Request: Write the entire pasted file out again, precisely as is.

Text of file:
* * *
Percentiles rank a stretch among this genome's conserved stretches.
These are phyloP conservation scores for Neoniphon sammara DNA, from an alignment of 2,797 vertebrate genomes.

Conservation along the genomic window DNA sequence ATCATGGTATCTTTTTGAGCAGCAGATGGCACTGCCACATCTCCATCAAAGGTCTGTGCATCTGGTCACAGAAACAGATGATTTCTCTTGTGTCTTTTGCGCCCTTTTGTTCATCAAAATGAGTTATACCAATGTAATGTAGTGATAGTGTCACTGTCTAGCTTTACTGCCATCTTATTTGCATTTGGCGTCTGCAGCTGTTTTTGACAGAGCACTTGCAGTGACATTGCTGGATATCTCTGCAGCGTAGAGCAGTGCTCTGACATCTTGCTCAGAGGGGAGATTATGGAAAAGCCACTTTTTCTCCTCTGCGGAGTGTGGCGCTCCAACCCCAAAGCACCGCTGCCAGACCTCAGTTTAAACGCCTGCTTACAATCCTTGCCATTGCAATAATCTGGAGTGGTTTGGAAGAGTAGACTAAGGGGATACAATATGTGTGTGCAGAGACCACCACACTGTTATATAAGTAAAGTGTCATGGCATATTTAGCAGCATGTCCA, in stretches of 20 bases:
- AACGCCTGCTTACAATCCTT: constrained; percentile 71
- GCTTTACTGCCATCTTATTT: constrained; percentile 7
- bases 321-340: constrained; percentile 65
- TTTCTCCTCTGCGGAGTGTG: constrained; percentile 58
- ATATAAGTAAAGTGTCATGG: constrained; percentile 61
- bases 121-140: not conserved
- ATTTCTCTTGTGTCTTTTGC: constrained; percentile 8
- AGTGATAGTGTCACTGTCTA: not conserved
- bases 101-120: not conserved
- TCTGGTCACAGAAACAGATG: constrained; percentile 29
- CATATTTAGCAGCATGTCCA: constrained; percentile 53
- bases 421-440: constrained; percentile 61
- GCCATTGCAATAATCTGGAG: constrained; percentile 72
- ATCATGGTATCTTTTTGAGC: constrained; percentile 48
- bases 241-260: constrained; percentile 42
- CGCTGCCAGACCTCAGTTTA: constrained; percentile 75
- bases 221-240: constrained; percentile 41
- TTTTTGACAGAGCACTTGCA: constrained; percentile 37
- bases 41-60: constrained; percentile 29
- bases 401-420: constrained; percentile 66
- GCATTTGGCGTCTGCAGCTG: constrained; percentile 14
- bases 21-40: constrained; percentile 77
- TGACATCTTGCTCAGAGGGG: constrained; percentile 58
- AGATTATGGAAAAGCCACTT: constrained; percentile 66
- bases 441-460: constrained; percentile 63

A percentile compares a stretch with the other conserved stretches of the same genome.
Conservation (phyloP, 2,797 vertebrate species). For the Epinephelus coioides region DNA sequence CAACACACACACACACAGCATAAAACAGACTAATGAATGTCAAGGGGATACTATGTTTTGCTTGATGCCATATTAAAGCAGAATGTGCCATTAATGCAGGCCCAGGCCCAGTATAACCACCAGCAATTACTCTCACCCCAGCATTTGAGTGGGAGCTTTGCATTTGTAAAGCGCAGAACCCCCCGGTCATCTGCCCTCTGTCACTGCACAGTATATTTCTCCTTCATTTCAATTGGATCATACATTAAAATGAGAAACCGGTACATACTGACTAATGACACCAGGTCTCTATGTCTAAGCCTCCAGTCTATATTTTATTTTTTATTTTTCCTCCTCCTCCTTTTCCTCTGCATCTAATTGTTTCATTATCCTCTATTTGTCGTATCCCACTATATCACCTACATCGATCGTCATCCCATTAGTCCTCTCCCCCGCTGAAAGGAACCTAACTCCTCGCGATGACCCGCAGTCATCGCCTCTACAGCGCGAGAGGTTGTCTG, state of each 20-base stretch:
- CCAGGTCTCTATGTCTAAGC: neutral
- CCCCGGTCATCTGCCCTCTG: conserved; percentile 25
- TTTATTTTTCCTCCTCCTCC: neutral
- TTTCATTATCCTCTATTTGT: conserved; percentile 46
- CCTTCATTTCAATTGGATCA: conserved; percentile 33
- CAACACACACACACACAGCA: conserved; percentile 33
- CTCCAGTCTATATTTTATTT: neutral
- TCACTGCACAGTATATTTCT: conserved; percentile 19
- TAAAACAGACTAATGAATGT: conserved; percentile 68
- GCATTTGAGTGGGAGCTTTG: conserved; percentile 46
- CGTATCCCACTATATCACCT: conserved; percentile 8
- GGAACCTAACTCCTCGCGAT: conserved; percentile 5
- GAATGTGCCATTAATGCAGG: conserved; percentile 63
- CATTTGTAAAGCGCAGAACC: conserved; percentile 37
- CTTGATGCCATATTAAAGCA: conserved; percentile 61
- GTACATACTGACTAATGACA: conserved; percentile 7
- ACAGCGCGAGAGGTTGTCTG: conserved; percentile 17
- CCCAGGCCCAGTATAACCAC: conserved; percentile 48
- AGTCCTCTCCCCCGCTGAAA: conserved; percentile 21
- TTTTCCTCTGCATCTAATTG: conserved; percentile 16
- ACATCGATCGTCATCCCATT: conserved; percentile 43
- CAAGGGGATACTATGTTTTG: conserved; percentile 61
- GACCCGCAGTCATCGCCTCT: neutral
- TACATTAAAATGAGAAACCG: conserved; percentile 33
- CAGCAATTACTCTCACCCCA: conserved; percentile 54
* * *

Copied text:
Percentiles rank a stretch among this genome's conserved stretches.
These are phyloP conservation scores for Neoniphon sammara DNA, from an alignment of 2,797 vertebrate genomes.

Conservation along the genomic window DNA sequence ATCATGGTATCTTTTTGAGCAGCAGATGGCACTGCCACATCTCCATCAAAGGTCTGTGCATCTGGTCACAGAAACAGATGATTTCTCTTGTGTCTTTTGCGCCCTTTTGTTCATCAAAATGAGTTATACCAATGTAATGTAGTGATAGTGTCACTGTCTAGCTTTACTGCCATCTTATTTGCATTTGGCGTCTGCAGCTGTTTTTGACAGAGCACTTGCAGTGACATTGCTGGATATCTCTGCAGCGTAGAGCAGTGCTCTGACATCTTGCTCAGAGGGGAGATTATGGAAAAGCCACTTTTTCTCCTCTGCGGAGTGTGGCGCTCCAACCCCAAAGCACCGCTGCCAGACCTCAGTTTAAACGCCTGCTTACAATCCTTGCCATTGCAATAATCTGGAGTGGTTTGGAAGAGTAGACTAAGGGGATACAATATGTGTGTGCAGAGACCACCACACTGTTATATAAGTAAAGTGTCATGGCATATTTAGCAGCATGTCCA, in stretches of 20 bases:
- AACGCCTGCTTACAATCCTT: constrained; percentile 71
- GCTTTACTGCCATCTTATTT: constrained; percentile 7
- bases 321-340: constrained; percentile 65
- TTTCTCCTCTGCGGAGTGTG: constrained; percentile 58
- ATATAAGTAAAGTGTCATGG: constrained; percentile 61
- bases 121-140: not conserved
- ATTTCTCTTGTGTCTTTTGC: constrained; percentile 8
- AGTGATAGTGTCACTGTCTA: not conserved
- bases 101-120: not conserved
- TCTGGTCACAGAAACAGATG: constrained; percentile 29
- CATATTTAGCAGCATGTCCA: constrained; percentile 53
- bases 421-440: constrained; percentile 61
- GCCATTGCAATAATCTGGAG: constrained; percentile 72
- ATCATGGTATCTTTTTGAGC: constrained; percentile 48
- bases 241-260: constrained; percentile 42
- CGCTGCCAGACCTCAGTTTA: constrained; percentile 75
- bases 221-240: constrained; percentile 41
- TTTTTGACAGAGCACTTGCA: constrained; percentile 37
- bases 41-60: constrained; percentile 29
- bases 401-420: constrained; percentile 66
- GCATTTGGCGTCTGCAGCTG: constrained; percentile 14
- bases 21-40: constrained; percentile 77
- TGACATCTTGCTCAGAGGGG: constrained; percentile 58
- AGATTATGGAAAAGCCACTT: constrained; percentile 66
- bases 441-460: constrained; percentile 63

A percentile compares a stretch with the other conserved stretches of the same genome.
Conservation (phyloP, 2,797 vertebrate species). For the Epinephelus coioides region DNA sequence CAACACACACACACACAGCATAAAACAGACTAATGAATGTCAAGGGGATACTATGTTTTGCTTGATGCCATATTAAAGCAGAATGTGCCATTAATGCAGGCCCAGGCCCAGTATAACCACCAGCAATTACTCTCACCCCAGCATTTGAGTGGGAGCTTTGCATTTGTAAAGCGCAGAACCCCCCGGTCATCTGCCCTCTGTCACTGCACAGTATATTTCTCCTTCATTTCAATTGGATCATACATTAAAATGAGAAACCGGTACATACTGACTAATGACACCAGGTCTCTATGTCTAAGCCTCCAGTCTATATTTTATTTTTTATTTTTCCTCCTCCTCCTTTTCCTCTGCATCTAATTGTTTCATTATCCTCTATTTGTCGTATCCCACTATATCACCTACATCGATCGTCATCCCATTAGTCCTCTCCCCCGCTGAAAGGAACCTAACTCCTCGCGATGACCCGCAGTCATCGCCTCTACAGCGCGAGAGGTTGTCTG, state of each 20-base stretch:
- CCAGGTCTCTATGTCTAAGC: neutral
- CCCCGGTCATCTGCCCTCTG: conserved; percentile 25
- TTTATTTTTCCTCCTCCTCC: neutral
- TTTCATTATCCTCTATTTGT: conserved; percentile 46
- CCTTCATTTCAATTGGATCA: conserved; percentile 33
- CAACACACACACACACAGCA: conserved; percentile 33
- CTCCAGTCTATATTTTATTT: neutral
- TCACTGCACAGTATATTTCT: conserved; percentile 19
- TAAAACAGACTAATGAATGT: conserved; percentile 68
- GCATTTGAGTGGGAGCTTTG: conserved; percentile 46
- CGTATCCCACTATATCACCT: conserved; percentile 8
- GGAACCTAACTCCTCGCGAT: conserved; percentile 5
- GAATGTGCCATTAATGCAGG: conserved; percentile 63
- CATTTGTAAAGCGCAGAACC: conserved; percentile 37
- CTTGATGCCATATTAAAGCA: conserved; percentile 61
- GTACATACTGACTAATGACA: conserved; percentile 7
- ACAGCGCGAGAGGTTGTCTG: conserved; percentile 17
- CCCAGGCCCAGTATAACCAC: conserved; percentile 48
- AGTCCTCTCCCCCGCTGAAA: conserved; percentile 21
- TTTTCCTCTGCATCTAATTG: conserved; percentile 16
- ACATCGATCGTCATCCCATT: conserved; percentile 43
- CAAGGGGATACTATGTTTTG: conserved; percentile 61
- GACCCGCAGTCATCGCCTCT: neutral
- TACATTAAAATGAGAAACCG: conserved; percentile 33
- CAGCAATTACTCTCACCCCA: conserved; percentile 54